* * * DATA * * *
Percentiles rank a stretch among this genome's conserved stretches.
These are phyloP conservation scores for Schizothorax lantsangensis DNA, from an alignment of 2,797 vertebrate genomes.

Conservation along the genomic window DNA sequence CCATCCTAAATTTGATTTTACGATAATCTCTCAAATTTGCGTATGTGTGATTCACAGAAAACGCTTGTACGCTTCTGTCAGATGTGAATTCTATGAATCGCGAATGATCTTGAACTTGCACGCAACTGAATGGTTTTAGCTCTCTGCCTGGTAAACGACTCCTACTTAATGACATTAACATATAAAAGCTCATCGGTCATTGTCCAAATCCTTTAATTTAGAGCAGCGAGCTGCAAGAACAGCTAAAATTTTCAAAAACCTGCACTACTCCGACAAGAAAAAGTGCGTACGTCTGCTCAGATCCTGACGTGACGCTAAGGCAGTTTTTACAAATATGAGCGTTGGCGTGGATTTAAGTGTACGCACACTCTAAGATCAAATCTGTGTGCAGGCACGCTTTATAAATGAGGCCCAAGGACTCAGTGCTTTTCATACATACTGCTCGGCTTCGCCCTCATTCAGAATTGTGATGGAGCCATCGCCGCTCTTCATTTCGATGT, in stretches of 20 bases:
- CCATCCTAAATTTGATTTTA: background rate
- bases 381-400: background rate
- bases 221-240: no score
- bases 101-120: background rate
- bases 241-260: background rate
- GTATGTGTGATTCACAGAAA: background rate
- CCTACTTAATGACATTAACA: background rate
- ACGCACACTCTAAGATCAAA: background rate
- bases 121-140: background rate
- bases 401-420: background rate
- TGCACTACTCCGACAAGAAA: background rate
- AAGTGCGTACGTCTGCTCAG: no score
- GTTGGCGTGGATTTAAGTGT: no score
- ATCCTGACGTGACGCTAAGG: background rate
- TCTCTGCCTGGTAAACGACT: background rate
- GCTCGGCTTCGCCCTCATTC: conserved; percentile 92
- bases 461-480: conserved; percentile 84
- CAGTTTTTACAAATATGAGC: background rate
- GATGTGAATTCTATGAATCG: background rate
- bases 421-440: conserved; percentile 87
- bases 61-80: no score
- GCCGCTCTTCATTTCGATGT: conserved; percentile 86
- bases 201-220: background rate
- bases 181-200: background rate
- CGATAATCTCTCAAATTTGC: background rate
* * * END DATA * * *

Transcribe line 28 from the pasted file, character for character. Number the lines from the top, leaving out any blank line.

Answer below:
- CGATAATCTCTCAAATTTGC: background rate